That’s why today we want to think about the majesty, the radiance, and the splendor of God as we move into the very throne room of God as the Bible presents that in the book of the Revelation.  When many people hear even the name of the book of the Revelation, a perplexed look crosses their face and their minds race with thoughts like, “who can understand that?”  Before we look into the text, let me give you two truths that will help set some perspective for us.  First, Revelation is a book of symbols and though the symbols have a specific meaning and must be interpreted, the author also writes in much the same way an impressionistic painter paints.  For instance, when the author opens the door to God’s throne room here in Revelation chapters four and five, in addition to communicating some very important truths about God, he also intends for us to feel something. He wants us to come away with an experience of the glory of God.  If we know that we are supposed to not only know something about God from this text, but also experience something of God, we will approach the text with the right perspective. That principle will keep us from being so hyper literal in our interpretation of the meaning of the symbols that we become confused when (for instance) we read of creatures who have eyes all over their bodies. 

          Under the inspiration of the Holy Spirit, John’s point is not to confuse, but to convey something of the glory of what he has seen.  He would expect our circuit breakers to be blown by this picture of the glory of God as he has seen it in his throne room.  Second, we must understand that the symbols, even the most graphic, powerful and striking, only very weakly portray the full manifestation of God’s glory.  The apostle John has been to the very throne room of heaven and has pierced the veil into the very presence of Almighty God.  What he saw there simply cannot be fully contained with finite words.  We must never forget that this verbal picture he paints, as moving and vivid as it is, only suggests through a very faint image--the actual reality of God’s glory.  The reality goes well beyond this inspired description.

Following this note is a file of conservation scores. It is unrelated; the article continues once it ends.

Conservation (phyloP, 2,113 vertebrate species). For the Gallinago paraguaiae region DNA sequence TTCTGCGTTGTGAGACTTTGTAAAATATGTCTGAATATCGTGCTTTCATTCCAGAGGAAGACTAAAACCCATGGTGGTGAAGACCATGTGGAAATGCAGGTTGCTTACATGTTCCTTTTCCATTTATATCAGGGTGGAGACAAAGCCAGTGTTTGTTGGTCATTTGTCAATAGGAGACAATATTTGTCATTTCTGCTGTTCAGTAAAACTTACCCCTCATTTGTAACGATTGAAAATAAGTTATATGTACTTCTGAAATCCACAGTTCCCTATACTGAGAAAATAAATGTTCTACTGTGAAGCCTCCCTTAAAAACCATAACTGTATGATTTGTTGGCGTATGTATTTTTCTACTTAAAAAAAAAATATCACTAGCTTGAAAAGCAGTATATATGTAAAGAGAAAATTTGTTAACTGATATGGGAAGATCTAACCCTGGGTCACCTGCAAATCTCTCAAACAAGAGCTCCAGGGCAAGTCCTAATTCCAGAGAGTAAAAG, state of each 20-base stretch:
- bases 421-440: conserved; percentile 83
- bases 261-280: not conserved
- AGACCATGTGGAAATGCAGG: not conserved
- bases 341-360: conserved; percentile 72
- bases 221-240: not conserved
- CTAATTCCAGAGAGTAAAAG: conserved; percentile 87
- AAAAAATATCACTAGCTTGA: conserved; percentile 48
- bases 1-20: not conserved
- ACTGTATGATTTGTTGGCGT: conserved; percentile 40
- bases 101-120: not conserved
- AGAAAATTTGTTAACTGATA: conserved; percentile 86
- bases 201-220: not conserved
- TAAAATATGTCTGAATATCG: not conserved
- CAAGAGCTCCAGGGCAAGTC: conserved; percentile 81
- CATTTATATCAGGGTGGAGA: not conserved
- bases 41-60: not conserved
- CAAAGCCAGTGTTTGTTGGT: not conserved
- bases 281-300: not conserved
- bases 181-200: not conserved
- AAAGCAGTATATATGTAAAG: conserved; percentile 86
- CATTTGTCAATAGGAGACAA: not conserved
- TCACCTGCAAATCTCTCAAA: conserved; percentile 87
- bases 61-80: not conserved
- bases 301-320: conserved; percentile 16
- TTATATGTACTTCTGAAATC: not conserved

With that as background and with our goal being a deeper appreciation of the incarnation, let’s take a brief look at Revelation four and five.  John writes in 4:1,After this I looked, and behold, a door standing open in heaven! And the first voice, which I had heard speaking to me like a trumpet, said, "Come up here, and I will show you what must take place after this."  2At once I was in the Spirit, and behold, a throne stood in heaven, with one seated on the throne.  3And he who sat there had the appearance of jasper and carnelian, and around the throne was a rainbow that had the appearance of an emerald.  4Around the throne were twenty-four thrones, and seated on the thrones were twenty-four elders, clothed in white garments, with golden crowns on their heads.  5From the throne came flashes of lightning, and rumblings and peals of thunder, and before the throne were burning seven torches of fire, which are the seven spirits of God,  6and before the throne there was as it were a sea of glass, like crystal.